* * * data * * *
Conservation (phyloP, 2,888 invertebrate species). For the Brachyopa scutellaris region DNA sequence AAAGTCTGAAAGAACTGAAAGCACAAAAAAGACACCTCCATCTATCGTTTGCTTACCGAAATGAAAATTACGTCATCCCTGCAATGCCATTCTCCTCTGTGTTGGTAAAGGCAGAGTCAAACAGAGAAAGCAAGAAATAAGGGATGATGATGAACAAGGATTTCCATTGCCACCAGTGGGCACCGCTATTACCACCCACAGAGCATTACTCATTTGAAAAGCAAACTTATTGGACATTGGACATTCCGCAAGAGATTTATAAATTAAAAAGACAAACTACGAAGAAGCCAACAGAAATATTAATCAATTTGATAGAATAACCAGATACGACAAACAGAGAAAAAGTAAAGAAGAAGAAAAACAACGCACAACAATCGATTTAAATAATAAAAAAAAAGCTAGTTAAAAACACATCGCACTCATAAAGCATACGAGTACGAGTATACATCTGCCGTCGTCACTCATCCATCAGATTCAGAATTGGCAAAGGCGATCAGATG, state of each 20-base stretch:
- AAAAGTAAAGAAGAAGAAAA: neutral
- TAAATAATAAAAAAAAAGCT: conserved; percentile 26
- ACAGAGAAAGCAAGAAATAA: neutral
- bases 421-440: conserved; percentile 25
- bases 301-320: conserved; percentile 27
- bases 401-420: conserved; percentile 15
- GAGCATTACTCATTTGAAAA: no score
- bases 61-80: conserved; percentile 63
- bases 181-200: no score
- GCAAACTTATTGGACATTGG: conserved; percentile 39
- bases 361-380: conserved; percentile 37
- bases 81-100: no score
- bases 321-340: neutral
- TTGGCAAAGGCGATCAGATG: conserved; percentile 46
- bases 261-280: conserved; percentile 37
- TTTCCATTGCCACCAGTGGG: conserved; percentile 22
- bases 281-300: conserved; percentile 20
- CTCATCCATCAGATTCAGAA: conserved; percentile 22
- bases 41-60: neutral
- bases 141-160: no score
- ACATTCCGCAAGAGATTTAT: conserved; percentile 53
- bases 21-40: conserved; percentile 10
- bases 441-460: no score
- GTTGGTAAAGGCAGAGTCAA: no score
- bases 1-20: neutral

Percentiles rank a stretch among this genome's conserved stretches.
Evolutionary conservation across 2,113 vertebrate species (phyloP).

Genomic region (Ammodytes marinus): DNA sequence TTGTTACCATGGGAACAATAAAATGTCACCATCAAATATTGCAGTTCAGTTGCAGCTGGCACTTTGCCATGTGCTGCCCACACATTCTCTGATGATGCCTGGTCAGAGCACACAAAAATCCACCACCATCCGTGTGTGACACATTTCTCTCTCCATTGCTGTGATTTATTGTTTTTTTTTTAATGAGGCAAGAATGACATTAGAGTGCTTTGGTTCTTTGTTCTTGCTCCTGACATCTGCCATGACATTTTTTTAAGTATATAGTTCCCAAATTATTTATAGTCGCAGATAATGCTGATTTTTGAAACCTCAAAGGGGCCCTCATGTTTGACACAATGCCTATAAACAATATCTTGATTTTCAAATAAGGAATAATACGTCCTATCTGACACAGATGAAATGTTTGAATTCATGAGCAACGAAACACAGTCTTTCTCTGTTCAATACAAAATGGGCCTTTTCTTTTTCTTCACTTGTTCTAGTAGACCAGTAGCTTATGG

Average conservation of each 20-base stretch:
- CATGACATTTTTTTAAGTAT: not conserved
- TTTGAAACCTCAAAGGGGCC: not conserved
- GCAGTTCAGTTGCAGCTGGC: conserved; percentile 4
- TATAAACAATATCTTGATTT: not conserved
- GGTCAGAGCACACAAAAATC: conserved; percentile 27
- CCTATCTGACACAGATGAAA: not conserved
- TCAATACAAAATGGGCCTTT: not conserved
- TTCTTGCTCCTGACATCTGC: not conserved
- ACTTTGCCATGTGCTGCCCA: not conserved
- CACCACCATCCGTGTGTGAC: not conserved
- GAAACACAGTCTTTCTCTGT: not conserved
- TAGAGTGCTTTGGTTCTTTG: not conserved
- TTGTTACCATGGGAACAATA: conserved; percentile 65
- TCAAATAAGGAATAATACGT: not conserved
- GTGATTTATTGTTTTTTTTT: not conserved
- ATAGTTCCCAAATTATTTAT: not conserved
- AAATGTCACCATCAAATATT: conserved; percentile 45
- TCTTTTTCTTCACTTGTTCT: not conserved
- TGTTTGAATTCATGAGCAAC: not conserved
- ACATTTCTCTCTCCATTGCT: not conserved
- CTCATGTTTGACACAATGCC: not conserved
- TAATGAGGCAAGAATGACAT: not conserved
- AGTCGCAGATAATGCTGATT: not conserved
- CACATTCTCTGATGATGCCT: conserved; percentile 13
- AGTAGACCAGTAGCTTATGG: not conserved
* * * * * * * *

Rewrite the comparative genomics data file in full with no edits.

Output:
Conservation (phyloP, 2,888 invertebrate species). For the Brachyopa scutellaris region DNA sequence AAAGTCTGAAAGAACTGAAAGCACAAAAAAGACACCTCCATCTATCGTTTGCTTACCGAAATGAAAATTACGTCATCCCTGCAATGCCATTCTCCTCTGTGTTGGTAAAGGCAGAGTCAAACAGAGAAAGCAAGAAATAAGGGATGATGATGAACAAGGATTTCCATTGCCACCAGTGGGCACCGCTATTACCACCCACAGAGCATTACTCATTTGAAAAGCAAACTTATTGGACATTGGACATTCCGCAAGAGATTTATAAATTAAAAAGACAAACTACGAAGAAGCCAACAGAAATATTAATCAATTTGATAGAATAACCAGATACGACAAACAGAGAAAAAGTAAAGAAGAAGAAAAACAACGCACAACAATCGATTTAAATAATAAAAAAAAAGCTAGTTAAAAACACATCGCACTCATAAAGCATACGAGTACGAGTATACATCTGCCGTCGTCACTCATCCATCAGATTCAGAATTGGCAAAGGCGATCAGATG, state of each 20-base stretch:
- AAAAGTAAAGAAGAAGAAAA: neutral
- TAAATAATAAAAAAAAAGCT: conserved; percentile 26
- ACAGAGAAAGCAAGAAATAA: neutral
- bases 421-440: conserved; percentile 25
- bases 301-320: conserved; percentile 27
- bases 401-420: conserved; percentile 15
- GAGCATTACTCATTTGAAAA: no score
- bases 61-80: conserved; percentile 63
- bases 181-200: no score
- GCAAACTTATTGGACATTGG: conserved; percentile 39
- bases 361-380: conserved; percentile 37
- bases 81-100: no score
- bases 321-340: neutral
- TTGGCAAAGGCGATCAGATG: conserved; percentile 46
- bases 261-280: conserved; percentile 37
- TTTCCATTGCCACCAGTGGG: conserved; percentile 22
- bases 281-300: conserved; percentile 20
- CTCATCCATCAGATTCAGAA: conserved; percentile 22
- bases 41-60: neutral
- bases 141-160: no score
- ACATTCCGCAAGAGATTTAT: conserved; percentile 53
- bases 21-40: conserved; percentile 10
- bases 441-460: no score
- GTTGGTAAAGGCAGAGTCAA: no score
- bases 1-20: neutral

Percentiles rank a stretch among this genome's conserved stretches.
Evolutionary conservation across 2,113 vertebrate species (phyloP).

Genomic region (Ammodytes marinus): DNA sequence TTGTTACCATGGGAACAATAAAATGTCACCATCAAATATTGCAGTTCAGTTGCAGCTGGCACTTTGCCATGTGCTGCCCACACATTCTCTGATGATGCCTGGTCAGAGCACACAAAAATCCACCACCATCCGTGTGTGACACATTTCTCTCTCCATTGCTGTGATTTATTGTTTTTTTTTTAATGAGGCAAGAATGACATTAGAGTGCTTTGGTTCTTTGTTCTTGCTCCTGACATCTGCCATGACATTTTTTTAAGTATATAGTTCCCAAATTATTTATAGTCGCAGATAATGCTGATTTTTGAAACCTCAAAGGGGCCCTCATGTTTGACACAATGCCTATAAACAATATCTTGATTTTCAAATAAGGAATAATACGTCCTATCTGACACAGATGAAATGTTTGAATTCATGAGCAACGAAACACAGTCTTTCTCTGTTCAATACAAAATGGGCCTTTTCTTTTTCTTCACTTGTTCTAGTAGACCAGTAGCTTATGG

Average conservation of each 20-base stretch:
- CATGACATTTTTTTAAGTAT: not conserved
- TTTGAAACCTCAAAGGGGCC: not conserved
- GCAGTTCAGTTGCAGCTGGC: conserved; percentile 4
- TATAAACAATATCTTGATTT: not conserved
- GGTCAGAGCACACAAAAATC: conserved; percentile 27
- CCTATCTGACACAGATGAAA: not conserved
- TCAATACAAAATGGGCCTTT: not conserved
- TTCTTGCTCCTGACATCTGC: not conserved
- ACTTTGCCATGTGCTGCCCA: not conserved
- CACCACCATCCGTGTGTGAC: not conserved
- GAAACACAGTCTTTCTCTGT: not conserved
- TAGAGTGCTTTGGTTCTTTG: not conserved
- TTGTTACCATGGGAACAATA: conserved; percentile 65
- TCAAATAAGGAATAATACGT: not conserved
- GTGATTTATTGTTTTTTTTT: not conserved
- ATAGTTCCCAAATTATTTAT: not conserved
- AAATGTCACCATCAAATATT: conserved; percentile 45
- TCTTTTTCTTCACTTGTTCT: not conserved
- TGTTTGAATTCATGAGCAAC: not conserved
- ACATTTCTCTCTCCATTGCT: not conserved
- CTCATGTTTGACACAATGCC: not conserved
- TAATGAGGCAAGAATGACAT: not conserved
- AGTCGCAGATAATGCTGATT: not conserved
- CACATTCTCTGATGATGCCT: conserved; percentile 13
- AGTAGACCAGTAGCTTATGG: not conserved